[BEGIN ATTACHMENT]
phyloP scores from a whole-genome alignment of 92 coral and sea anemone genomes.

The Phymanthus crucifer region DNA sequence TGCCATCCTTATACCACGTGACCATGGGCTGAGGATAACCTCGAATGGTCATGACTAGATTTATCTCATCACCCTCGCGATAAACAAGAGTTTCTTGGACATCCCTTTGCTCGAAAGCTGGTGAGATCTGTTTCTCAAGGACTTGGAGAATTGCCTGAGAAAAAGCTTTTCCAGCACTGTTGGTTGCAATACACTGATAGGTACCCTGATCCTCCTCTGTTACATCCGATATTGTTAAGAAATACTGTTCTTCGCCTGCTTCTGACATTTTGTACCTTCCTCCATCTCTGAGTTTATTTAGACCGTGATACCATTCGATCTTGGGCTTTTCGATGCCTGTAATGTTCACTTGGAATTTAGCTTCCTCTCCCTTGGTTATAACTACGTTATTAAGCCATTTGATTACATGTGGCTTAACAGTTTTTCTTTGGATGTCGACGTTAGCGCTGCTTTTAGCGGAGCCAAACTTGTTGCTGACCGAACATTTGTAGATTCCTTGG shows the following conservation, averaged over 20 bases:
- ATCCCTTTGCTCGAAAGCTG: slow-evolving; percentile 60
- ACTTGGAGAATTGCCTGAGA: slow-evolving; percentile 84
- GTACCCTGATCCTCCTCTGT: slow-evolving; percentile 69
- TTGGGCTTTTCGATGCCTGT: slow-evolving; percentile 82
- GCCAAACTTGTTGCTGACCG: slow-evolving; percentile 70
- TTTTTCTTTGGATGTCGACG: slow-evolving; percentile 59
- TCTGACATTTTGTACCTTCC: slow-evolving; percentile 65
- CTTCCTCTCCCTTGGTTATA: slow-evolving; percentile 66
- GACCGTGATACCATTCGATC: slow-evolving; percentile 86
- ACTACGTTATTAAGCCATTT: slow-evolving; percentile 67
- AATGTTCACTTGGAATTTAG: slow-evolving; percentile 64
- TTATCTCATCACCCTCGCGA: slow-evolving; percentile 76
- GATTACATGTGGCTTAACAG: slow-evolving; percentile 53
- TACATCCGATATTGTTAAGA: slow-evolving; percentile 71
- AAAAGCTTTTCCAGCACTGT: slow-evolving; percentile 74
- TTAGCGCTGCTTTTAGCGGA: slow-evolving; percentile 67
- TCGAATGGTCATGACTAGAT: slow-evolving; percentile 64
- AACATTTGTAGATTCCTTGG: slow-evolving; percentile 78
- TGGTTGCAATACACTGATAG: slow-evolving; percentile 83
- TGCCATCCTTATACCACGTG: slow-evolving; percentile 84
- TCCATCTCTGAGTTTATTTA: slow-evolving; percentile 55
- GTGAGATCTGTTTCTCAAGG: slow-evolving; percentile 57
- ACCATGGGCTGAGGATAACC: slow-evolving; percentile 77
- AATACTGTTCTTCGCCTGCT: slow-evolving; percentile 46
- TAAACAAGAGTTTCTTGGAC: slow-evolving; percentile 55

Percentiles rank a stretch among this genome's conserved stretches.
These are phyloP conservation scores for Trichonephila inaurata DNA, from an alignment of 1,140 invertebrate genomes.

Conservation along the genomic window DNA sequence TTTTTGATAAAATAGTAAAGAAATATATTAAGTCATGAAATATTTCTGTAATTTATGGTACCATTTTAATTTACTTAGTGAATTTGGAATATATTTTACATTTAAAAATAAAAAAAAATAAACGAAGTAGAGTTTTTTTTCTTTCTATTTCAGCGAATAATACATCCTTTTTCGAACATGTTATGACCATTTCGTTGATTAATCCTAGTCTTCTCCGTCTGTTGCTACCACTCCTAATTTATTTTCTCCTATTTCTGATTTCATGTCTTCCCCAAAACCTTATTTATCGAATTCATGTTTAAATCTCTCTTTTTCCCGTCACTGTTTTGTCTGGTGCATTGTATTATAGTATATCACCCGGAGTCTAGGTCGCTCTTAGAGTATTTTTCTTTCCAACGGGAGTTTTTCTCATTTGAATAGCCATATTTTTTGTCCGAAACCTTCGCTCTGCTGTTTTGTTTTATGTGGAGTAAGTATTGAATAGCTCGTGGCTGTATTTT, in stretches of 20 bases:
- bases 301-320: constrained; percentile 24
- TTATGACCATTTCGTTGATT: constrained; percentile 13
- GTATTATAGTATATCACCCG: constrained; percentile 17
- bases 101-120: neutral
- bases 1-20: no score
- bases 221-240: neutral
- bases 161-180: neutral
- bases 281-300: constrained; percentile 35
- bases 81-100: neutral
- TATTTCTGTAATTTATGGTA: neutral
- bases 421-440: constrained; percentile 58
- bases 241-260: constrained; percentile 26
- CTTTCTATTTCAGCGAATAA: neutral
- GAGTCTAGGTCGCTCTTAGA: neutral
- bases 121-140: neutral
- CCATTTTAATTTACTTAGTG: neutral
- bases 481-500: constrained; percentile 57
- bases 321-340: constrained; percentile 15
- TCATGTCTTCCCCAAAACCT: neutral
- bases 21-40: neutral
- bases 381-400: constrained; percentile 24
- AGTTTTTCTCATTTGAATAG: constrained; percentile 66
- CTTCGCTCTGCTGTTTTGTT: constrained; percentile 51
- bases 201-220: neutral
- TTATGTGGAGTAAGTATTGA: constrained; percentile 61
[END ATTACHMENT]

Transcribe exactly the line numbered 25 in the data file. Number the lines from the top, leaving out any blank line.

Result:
- ACCATGGGCTGAGGATAACC: slow-evolving; percentile 77